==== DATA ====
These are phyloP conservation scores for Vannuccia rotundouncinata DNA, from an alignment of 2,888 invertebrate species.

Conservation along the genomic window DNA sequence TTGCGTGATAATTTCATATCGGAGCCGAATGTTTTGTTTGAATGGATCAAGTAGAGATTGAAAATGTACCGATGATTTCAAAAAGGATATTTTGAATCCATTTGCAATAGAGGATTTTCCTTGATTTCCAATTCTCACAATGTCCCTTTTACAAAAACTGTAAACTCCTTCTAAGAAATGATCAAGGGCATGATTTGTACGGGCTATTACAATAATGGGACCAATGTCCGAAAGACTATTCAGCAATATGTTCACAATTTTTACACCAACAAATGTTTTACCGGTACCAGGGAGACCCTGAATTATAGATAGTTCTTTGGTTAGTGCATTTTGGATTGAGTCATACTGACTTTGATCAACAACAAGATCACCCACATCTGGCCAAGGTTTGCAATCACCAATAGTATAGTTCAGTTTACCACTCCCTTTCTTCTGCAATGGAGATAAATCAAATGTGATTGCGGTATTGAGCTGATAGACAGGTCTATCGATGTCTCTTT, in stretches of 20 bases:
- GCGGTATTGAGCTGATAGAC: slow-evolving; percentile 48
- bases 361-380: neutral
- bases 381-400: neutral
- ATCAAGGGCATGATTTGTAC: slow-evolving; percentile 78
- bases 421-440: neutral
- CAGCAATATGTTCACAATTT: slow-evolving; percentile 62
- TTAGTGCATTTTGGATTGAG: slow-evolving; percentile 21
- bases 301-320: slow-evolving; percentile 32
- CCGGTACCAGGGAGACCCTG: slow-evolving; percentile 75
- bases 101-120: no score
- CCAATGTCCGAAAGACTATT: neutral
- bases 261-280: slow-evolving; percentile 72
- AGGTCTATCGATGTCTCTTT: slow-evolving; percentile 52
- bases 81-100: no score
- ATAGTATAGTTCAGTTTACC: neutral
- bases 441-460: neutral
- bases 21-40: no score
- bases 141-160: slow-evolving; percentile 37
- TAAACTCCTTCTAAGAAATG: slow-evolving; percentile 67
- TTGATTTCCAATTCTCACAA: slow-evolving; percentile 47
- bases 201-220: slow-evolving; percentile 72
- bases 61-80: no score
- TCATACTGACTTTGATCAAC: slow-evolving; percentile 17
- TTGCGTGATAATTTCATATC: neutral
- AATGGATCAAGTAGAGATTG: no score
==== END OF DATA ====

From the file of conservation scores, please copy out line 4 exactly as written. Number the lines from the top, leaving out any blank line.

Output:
- bases 361-380: neutral